The above questions, of course, are not the same as exegetical argumentation. But perhaps, as I desire, it hit your heart. And perhaps with your heart pricked you will consider this subject again with your head. The truth is, there have been all sorts of sad and sordid abuses by the charismatic wing of the church. That, in its self, however, is no argument against the continuation of the grace gifts. Perhaps you can now admit, at least hypothetically, that it would not necessarily be a bad thing if the grace gifts continue to be given.
After considering the above questions, I trust we are in a better place to consider our thesis; that God continues to empower and provide various grace gifts to the Church to be pursued and carried out according to Scripture. Hopefully, guards are down. Hopefully, the next posts can now be read not with an eye of suspicion but with anticipation. It is good to come to questions anew and read unbiasedly.
You can see the next post here.
 Unless otherwise noted, all Bible quotations come from the ESV.
 While you evaluate this subject, please heed the words of Proverbs 18:17: “The one who states his case first seems right, until the other comes and examines him” and try to fairly understand both sides on this matter.
 As Thomas R. Schreiner has said, “our understanding of spiritual gifts is important because churches have to decide whether the gifts will be exercised in the congregation” (Spiritual Gifts [Nashville, TN: B&S Publishing, 2018], loc. 60).
 Sam Storms defines grace gifts/spiritual gifts “as a God-given and, therefore, gracious capacity to serve the Body of Christ. It is a divinely empowered or spiritually energized potential to minister to the Body of Christ by communicating the knowledge, power and love of Jesus” (The Beginner’s Guide to Spiritual Gifts [Grand Rapids: Baker Publishing Group, 2012], 21).
 Gordon D. Fee, God’s Empowering Presence: The Holy Spirit in the Letters of Paul (Peabody, MA: Hendrickson Publishers, 1994), 1.
 While questions do not themselves prove anything, they do cause people to consider things they may have otherwise not considered. Intelligent questions can make people rethink their perspective and consider a view that they would not otherwise (see Joshua D. Chatraw and Mark D. Allen, Apologetics at the Cross, 50 and also Gregory Koukl’s book, Tactics, e.g. 88 for the important place of questions within argumentation). The most compelling and profound reason to use questions in argumentation though is because Jesus Himself did.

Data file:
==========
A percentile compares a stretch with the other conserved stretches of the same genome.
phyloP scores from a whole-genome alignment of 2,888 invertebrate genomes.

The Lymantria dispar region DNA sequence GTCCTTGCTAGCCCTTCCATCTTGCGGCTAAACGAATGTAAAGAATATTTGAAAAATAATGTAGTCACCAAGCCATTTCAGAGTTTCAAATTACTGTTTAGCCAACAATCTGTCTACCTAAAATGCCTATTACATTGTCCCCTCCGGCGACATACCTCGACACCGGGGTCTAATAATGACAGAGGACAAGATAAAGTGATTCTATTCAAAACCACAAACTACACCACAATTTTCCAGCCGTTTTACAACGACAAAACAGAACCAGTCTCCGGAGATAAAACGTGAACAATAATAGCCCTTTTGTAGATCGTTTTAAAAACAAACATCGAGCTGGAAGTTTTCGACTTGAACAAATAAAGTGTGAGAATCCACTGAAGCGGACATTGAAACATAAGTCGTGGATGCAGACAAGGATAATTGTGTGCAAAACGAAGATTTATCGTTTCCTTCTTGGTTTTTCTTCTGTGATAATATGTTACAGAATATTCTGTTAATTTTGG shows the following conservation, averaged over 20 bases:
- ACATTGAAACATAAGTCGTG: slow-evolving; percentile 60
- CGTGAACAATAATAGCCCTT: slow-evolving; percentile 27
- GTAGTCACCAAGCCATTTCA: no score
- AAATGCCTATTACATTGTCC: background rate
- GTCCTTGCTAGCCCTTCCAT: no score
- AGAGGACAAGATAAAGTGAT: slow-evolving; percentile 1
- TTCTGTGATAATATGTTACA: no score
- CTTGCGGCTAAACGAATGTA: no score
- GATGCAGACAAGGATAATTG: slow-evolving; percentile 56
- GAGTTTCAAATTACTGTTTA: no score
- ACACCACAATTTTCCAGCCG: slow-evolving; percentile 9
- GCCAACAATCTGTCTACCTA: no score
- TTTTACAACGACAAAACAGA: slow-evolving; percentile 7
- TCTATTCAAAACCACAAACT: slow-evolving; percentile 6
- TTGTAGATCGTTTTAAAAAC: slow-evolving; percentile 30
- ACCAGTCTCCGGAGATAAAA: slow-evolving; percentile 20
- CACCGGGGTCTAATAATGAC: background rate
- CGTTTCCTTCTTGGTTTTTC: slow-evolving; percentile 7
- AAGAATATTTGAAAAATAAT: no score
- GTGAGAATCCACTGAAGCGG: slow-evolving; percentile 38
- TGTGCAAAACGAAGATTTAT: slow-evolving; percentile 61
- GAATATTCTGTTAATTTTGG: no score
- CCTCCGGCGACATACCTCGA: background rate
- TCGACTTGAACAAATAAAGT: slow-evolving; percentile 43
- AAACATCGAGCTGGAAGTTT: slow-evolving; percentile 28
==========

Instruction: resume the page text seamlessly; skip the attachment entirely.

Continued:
As D.A. Carson has said, “There is a long tradition of reading one’s particular ecclesiastical tradition into the text” (Showing the Spirit: A Theological Exposition of 1 Corinthians 12-14 [Grand Rapids: BakerBooks, 1987], 44). Similarly, Fee says, “none of us approaches these questions tabula rasa. Our own experiences of Christ, the Spirit, and the church, both individually and corporately, not only prepare us to read the texts in a certain way, but also tend to dictate how we go about the task of thinking through them with some kind of coherence” (God’s Empowering Presence, 799).
 “In a ‘scientific age’ it is common to reject the possibility of God’s healing the sick. Unfortunately, this is also true of many contemporary Christians, whose theology has made a sever disjunction between the ‘then’ and ‘now’ of God’s working. This seems to be a seriously flawed understanding of the kingdom, which according to the NT was inaugurated by Christ in the power of the Spirit, who continues the work of the kingdom until the consummation. Indeed, this seems to be a thoroughgoing denial of the NT view of the Spirit” (Fee, God’s Empowering Presence, 168n321).
 Ed Murphy, The Handbook for Spiritual Warfare, 4.
 Could this not be similar to what Peter gets rebuked for in Acts 10:15?
 Yes, let us employ them as He has directed but let us never spurn His gifts because of human sin.
 Adapted from Terry Virgo’s book, The Spirit-Filled Church (Grand Rapids, Monarch, 2011), 14.
 If someone comes to that conclusion the burden of proof is on them to prove their case.
 “First-century believers understood—and assumed—the Spirit to be manifested in power. So much is this so that the terms ‘Spirit’ and ‘power’ at times are used interchangeably” (Fee, God’s Empowering Presence, 35).
 See Virgo, The Spirit-Filled Church, 13-14.
 I believe that God’s empowering presence can still look very similar to what it looked like for the first disciples. I do not believe, however, that it is normative. Schreiner, a cessationist himself says, God “gives what he in order to accomplish his purposes. It is also possible that God would grant gifts of miracles, healings, and signs and wonders in a cutting edge missionary situation. I will argue later that such a situation isn’t usual, and even on the mission field we can’t expect such to happen, for it is the exception not the rule. Nonetheless, God may do as he pleases” (Spiritual Gifts, Loc. 359). This is confusing coming from Schreiner who, as I said, is trying to make a case for cessationism in this book. If God possibly still grants “gifts of miracles, healings, and signs and wonders” to “accomplish his purposes” would not we want to follow Paul’s exhortation to eagerly desire those gifts (1 Cor 12:31)?
 Look at the result of the Spirit’s work in Acts 19: “God was doing extraordinary miracles by the hands of Paul… And fear fell upon them all, and the name of the Lord Jesus was extolled. Also many of those who were now believers came, confessing and divulging their practices… So the word of the Lord continued to increase and prevail mightily” (See Acts 19:11-20).
 Jesus often came at truth not merely with exegetical argumentation. This is not popular to do in theological argumentation and that, in my opinion, is faulty. It is faulty because it is based upon a wrong understanding of how we see and understand the world. And it is wrong because it fails to follow the Lord Jesus. Humans are not mere automatons, that is not what we were created to be. We should work against communicating that we are to be merely brains in a vat.